Critical Kernel Vulnerabilities Lead to System Crash
Several critical vulnerabilities were detected in the Linux kernel that could cause a denial of service (DoS), possibly execute arbitrary code, and leak sensitive information.
Additionally, important updates for PHP and Sudo have been released to avoid the risk of unauthorized access, compromise of sensitive information and files, and DoS attacks. It is recommended for all users update immediately to prevent any downtime or security breaches.
Linux Kernel Vulnerabilities
The Linux kernel has been detected with several critical security issues, including multiple use-after-free vulnerabilities and a stack-based buffer overflow vulnerability. An attacker can use these vulnerabilities to cause a denial of service (DoS), execute arbitrary code, and disclose sensitive information.
Finally, these issues have been fixed in the Linux kernel security update releases. So, it is highly recommended to all users that they update their systems to avoid risk and protect the information.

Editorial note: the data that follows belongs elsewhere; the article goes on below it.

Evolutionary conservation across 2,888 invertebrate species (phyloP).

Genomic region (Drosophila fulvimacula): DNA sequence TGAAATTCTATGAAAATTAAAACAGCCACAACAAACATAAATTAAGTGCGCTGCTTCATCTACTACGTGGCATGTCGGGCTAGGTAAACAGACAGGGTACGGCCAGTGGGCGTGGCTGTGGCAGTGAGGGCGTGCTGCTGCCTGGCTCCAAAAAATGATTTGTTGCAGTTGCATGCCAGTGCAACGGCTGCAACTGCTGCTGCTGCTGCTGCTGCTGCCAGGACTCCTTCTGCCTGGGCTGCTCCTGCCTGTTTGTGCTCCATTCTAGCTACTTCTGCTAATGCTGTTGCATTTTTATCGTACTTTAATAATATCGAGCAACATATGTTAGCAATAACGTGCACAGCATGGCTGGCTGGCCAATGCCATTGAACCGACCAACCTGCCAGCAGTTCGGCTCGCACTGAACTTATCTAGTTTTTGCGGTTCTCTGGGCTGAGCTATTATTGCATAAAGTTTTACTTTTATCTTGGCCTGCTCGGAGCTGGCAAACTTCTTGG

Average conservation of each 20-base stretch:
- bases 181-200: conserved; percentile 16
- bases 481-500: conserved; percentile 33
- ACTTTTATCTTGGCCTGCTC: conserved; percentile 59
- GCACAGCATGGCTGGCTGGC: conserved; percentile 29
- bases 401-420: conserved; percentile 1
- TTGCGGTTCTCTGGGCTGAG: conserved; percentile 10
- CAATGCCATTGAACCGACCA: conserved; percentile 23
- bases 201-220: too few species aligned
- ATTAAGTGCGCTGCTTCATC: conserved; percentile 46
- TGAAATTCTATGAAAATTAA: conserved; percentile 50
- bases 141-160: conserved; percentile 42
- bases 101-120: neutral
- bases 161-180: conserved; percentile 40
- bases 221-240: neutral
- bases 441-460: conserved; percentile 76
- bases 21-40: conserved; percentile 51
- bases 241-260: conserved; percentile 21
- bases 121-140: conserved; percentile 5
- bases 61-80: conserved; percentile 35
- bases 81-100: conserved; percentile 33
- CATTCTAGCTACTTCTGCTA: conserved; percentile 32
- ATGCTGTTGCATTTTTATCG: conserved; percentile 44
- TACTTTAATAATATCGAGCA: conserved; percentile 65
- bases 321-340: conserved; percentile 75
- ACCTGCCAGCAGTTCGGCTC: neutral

Whereas the security issues discovered in PHP include a critical vulnerability (CVE-2023-0568) related to the incorrect handling of long path resolutions and, a high-severity bug (CVE-2023-0662) related to the incorrect handling of numerous fields and file parts in HTTP form uploads.
The above issues can enable a remote attacker to gain unauthorized access or change sensitive information as well as overload PHP with excessive resource consumption to cause a denial of service (DoS).
Luckily, those vulnerabilities have been fixed in PHP now. It is advisable that all users should update to the new version and protect the system from attackers.
Two critical vulnerabilities have been detected in the commonly used Sudo tool. These vulnerabilities include the improper handling of the per-command chroot feature (CVE-2023027320) and an issue found in sudoedit (CVE-2023022809).
These security issues can allow an attacker to escalate privileges and cause a denial of service (DoS). Furthermore, an attacker can modify arbitrary files with sudoedit access. Thus, new security updates have been released for Sudo to address these vulnerabilities.
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The sources for this article include a story from LinuxSecurity.